optimizing runtime with n_pg_min and n_pg_max

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optimizing runtime with n_pg_min and n_pg_max

Post by ehsan » Mon Sep 05, 2016 2:04 am

Dear Rich,

I am granted some computing time on a supercomputer where I want to spend it on my GYRE calculations. Thus, the more optimal my runtimes are, the better I use my computation grant.
To this end, I've been trying to optimise the inlists, so that for nonradial modes, it sticks to the frequencies with radial order, n_pg between a reasonable upper and lower values. Most importantly, the high-order g-mode require most of the computation time, since with a slight decrease in scanning frequency, a large number of them fall inside the scanning range; this gets even worse with rotation, when using TAR for prograde modes. Please, recall our recent paper on KIC 7760680, where observed modes reached n_pg = -53 (for the best model).

In such circumstances, n_pg_min and n_pg_max "could" come to the rescue, by ensuring that the trial frequencies are scanned so that no time is spent on high-order g-modes exceeding |n_pg_min|; n_pg_max has quite smaller effect since low-order p/g modes are sparse in frequency space.

Currently, specifying e.g. n_pg_min only limits the printout of the modes. E.g. if the freq_min is a small number, g-modes with |n_pg| > |n_pg_min| are computed, and the time is spent, while they are just not dumped to the output file. This is natural, since, I "guess" that the default scanning frequency direction is from the lowest to the highest.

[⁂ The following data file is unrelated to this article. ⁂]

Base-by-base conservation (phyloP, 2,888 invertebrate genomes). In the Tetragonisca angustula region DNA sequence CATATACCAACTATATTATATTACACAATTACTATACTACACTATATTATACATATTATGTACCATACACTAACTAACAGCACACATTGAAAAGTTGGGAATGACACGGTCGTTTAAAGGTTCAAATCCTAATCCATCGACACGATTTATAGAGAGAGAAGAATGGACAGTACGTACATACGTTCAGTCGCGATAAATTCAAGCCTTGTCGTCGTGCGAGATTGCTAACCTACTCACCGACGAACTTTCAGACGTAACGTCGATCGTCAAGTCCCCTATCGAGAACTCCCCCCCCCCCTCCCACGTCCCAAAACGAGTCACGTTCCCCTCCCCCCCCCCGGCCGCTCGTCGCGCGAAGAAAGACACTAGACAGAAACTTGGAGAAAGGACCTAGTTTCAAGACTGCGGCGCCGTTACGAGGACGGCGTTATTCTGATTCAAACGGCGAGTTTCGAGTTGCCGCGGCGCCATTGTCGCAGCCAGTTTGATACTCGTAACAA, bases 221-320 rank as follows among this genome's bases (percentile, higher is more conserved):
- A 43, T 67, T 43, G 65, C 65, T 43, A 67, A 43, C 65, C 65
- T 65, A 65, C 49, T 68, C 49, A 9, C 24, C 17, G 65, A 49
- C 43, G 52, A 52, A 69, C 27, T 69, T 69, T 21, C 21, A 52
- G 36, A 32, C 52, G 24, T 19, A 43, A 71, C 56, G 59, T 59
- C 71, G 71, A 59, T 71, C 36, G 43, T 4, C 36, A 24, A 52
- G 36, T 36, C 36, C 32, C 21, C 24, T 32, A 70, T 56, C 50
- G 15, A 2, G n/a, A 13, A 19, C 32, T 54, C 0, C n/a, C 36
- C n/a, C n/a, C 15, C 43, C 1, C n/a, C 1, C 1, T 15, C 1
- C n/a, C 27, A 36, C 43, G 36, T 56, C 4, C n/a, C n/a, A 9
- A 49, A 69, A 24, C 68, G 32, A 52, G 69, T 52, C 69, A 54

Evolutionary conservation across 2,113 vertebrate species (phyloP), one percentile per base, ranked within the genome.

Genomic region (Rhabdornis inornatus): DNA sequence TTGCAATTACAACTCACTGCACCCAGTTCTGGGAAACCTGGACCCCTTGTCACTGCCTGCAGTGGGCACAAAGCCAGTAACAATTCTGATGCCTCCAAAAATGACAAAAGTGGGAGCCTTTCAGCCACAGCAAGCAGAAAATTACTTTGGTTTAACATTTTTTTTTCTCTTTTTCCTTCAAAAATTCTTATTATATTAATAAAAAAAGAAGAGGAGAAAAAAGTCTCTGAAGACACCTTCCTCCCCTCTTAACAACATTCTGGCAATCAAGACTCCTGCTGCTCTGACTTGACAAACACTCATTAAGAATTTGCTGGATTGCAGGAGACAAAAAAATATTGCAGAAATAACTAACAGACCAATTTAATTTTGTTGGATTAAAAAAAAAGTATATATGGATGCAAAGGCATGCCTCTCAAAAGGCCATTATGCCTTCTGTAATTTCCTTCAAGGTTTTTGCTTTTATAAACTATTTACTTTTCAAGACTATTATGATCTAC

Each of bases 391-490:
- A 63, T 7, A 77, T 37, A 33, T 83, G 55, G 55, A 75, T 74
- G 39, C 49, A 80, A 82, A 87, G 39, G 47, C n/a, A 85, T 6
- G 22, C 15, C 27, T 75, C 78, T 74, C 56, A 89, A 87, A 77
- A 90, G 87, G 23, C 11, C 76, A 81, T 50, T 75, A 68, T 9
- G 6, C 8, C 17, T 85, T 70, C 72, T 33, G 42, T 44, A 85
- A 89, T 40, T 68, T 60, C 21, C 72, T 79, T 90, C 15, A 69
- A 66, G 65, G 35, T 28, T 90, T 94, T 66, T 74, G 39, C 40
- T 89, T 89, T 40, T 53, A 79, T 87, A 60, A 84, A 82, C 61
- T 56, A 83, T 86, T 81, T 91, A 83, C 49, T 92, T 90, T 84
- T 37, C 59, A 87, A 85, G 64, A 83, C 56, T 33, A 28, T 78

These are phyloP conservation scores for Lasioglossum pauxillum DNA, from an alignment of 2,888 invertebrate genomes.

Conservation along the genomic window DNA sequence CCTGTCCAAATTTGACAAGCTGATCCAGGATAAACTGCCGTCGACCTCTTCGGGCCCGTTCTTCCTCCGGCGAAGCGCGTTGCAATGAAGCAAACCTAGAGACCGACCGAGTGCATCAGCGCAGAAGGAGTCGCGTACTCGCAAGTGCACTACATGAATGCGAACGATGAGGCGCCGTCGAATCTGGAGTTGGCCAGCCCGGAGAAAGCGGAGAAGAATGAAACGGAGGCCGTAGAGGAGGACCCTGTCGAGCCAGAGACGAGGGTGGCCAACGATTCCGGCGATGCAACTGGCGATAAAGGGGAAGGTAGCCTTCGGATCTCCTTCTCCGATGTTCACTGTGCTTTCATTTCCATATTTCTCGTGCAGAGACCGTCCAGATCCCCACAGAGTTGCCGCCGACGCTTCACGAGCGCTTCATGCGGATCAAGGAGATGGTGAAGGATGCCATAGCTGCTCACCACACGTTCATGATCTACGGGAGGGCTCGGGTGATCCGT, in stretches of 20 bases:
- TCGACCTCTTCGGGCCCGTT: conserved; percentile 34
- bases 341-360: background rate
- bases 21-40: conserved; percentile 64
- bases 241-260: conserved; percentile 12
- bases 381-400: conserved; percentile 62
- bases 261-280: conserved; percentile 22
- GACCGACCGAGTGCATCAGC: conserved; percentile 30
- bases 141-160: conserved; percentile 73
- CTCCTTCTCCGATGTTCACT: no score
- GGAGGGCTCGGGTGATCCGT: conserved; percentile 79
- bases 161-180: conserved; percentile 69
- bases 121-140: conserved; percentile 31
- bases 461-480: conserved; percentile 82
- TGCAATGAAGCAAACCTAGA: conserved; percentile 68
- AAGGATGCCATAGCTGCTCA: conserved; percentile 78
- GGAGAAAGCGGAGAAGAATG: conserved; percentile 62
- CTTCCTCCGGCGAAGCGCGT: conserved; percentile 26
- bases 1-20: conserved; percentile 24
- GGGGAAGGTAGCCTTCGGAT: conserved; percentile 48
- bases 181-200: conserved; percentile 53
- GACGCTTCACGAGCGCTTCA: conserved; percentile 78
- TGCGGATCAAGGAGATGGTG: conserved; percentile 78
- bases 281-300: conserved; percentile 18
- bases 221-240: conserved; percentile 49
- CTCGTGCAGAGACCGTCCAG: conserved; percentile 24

I propose to elaborate this a step further:

If n_pg_min is specified by the user, then the direction of frequency scanning would better be from largest to lowest. If n_pg_max is specified, the frequency scanning must be done from lowest to highest. If both are specified, the scanning can be carried out from some anchor/middle point in between the specified range, an be split into two directions: step one going from freq_middle upward until we hit n_pg_max, and step two going from freq_middle downward until we hit n_pg_min.
A simple sort algorithm can later put them in increasing freq and/or n_pg order for the write out.

Such a simple approach ensures that optimal amount of time is spent on computing modes that are needed, not less than that, and not more.

Kind regards,

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